|Payne, Gary - NCSU RALEIGH|
Submitted to: World Mycotoxin Journal
Publication Type: Peer Reviewed Journal
Publication Acceptance Date: January 6, 2008
Publication Date: February 1, 2008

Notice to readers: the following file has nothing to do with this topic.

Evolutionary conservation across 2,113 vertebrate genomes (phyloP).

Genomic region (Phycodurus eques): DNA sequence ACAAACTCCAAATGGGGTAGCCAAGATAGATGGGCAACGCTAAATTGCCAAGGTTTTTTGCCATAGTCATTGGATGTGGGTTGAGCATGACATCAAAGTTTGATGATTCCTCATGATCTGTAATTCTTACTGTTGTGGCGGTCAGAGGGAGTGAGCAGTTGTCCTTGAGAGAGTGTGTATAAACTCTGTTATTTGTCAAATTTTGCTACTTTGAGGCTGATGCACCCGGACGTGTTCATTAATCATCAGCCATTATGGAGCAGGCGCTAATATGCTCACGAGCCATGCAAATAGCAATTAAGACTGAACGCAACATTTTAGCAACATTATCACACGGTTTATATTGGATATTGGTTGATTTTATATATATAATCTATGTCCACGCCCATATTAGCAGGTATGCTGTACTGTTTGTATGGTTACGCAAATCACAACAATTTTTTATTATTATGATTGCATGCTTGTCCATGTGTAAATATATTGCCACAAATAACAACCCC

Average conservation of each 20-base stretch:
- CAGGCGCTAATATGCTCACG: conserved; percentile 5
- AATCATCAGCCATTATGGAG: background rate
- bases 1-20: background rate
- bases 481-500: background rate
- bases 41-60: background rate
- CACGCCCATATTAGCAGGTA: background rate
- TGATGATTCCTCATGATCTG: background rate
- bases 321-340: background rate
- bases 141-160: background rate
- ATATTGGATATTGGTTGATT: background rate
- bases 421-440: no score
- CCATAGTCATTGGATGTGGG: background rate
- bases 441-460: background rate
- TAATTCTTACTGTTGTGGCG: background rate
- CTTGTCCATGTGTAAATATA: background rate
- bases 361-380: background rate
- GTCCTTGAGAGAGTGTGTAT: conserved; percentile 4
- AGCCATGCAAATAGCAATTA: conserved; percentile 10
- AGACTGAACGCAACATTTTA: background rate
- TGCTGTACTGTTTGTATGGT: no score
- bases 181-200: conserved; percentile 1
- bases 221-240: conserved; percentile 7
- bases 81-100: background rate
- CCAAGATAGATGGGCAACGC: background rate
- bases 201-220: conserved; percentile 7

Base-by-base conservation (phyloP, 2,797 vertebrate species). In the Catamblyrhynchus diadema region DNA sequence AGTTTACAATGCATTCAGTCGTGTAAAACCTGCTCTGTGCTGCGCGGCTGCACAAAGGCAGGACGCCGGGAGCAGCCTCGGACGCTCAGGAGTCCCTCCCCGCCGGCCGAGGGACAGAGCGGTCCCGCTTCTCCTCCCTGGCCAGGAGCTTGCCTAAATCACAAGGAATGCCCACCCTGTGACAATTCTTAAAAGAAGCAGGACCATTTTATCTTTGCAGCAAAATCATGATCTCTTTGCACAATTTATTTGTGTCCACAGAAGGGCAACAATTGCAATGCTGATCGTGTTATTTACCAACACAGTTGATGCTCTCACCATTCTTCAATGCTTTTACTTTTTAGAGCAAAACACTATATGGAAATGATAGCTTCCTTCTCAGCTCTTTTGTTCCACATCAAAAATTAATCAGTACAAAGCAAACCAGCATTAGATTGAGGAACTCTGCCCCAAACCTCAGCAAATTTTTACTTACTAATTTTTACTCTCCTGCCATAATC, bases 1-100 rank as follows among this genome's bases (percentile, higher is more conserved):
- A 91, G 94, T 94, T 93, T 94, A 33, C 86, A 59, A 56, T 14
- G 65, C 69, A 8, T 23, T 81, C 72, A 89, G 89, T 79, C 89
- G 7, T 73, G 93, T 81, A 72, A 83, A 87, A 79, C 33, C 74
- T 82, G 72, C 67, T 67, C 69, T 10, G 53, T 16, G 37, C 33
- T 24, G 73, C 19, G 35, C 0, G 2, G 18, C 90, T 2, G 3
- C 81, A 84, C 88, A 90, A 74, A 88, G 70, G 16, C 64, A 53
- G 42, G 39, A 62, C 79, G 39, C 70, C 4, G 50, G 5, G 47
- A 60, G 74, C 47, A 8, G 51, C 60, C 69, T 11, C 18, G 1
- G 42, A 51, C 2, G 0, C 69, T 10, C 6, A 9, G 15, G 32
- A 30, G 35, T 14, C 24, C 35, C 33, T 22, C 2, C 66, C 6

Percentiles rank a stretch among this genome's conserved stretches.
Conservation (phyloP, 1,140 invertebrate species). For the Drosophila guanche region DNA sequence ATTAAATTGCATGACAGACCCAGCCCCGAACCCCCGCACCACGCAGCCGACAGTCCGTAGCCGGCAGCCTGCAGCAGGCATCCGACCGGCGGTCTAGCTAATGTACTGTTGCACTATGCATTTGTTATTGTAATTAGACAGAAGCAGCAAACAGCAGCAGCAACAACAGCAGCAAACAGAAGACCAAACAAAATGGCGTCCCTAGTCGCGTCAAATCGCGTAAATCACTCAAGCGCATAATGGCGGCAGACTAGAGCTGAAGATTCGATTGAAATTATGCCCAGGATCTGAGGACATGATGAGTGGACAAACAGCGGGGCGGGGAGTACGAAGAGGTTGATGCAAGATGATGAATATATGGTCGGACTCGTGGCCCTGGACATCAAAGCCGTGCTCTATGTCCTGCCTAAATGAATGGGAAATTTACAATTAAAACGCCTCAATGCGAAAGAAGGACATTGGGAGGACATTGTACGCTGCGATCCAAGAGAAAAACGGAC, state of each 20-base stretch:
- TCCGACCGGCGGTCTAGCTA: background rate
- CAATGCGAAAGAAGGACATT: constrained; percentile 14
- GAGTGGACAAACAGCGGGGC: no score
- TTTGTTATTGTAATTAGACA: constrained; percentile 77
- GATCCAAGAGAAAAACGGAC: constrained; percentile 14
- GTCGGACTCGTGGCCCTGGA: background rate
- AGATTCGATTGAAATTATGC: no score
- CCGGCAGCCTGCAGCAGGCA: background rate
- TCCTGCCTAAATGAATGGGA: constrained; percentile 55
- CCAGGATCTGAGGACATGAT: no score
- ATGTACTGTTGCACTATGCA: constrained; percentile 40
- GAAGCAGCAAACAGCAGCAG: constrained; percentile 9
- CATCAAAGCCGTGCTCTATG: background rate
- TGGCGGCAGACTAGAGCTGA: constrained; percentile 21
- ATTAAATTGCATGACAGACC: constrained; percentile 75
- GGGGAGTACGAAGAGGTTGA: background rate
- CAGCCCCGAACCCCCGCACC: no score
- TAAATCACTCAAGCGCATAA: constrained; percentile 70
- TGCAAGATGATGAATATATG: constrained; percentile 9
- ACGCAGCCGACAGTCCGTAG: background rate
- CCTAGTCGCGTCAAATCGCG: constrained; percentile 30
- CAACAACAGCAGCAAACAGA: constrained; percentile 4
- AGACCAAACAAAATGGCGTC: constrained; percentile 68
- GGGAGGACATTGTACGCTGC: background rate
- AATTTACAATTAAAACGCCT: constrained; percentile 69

Citation: Bhatnagar, D., Rajasekaran, K., Payne, G.A., Brown, R.L., Yu, J., Cleveland, T.E. 2008. The "omics" tools: genomics, proteomics, metabolomics and their potential for solving the aflatoxin contamination problem. World Mycotoxin Journal. 1(1):3-12. Technical Abstract: Aflatoxins are highly carcinogenic secondary metabolites produced primarily by the fungi Aspergillus flavus and A. parasiticus. Aflatoxin contamination of food and feed is an age old problem of particular concern over the last four decades. Now for the first time, control measures for this problem appear within reach. For practical and sustainable control of aflatoxin contamination to be realized, however, additional information is needed rather rapidly, particularly for understanding the specific molecular factors (both in the plant and the fungus) involved during host plant-fungus interaction. The information derived from the use of novel tools such as genomics, proteomics, and metabolomics provides us with the best and the quickest opportunity to achieve a clear understanding of the survival of toxigenic fungi in the field, the ability of the fungus to invade crops, and the process of toxin contamination under various environmental conditions. Significant progress has been made recently in understanding the genomic make-up of the most significant aflatoxin-producing field fungus, namely Aspergillus flavus. Progress also has been made in the study of host crop resistance to fungal invasion through the use of proteomics. The information available on production of aflatoxin and other metabolites by Aspergillus flavus is reasonably extensive, although the application of metabolomics as a tool in this study is relatively new. In this report, the use of genomics, proteomics, and metabolomics in deriving the requisite information required for developing effective strategies to interrupt the machinery in the fungus for production of these toxins, as well as to assist in the development of host-resistance against fungal invasion and aflatoxin contamination of crops is discussed.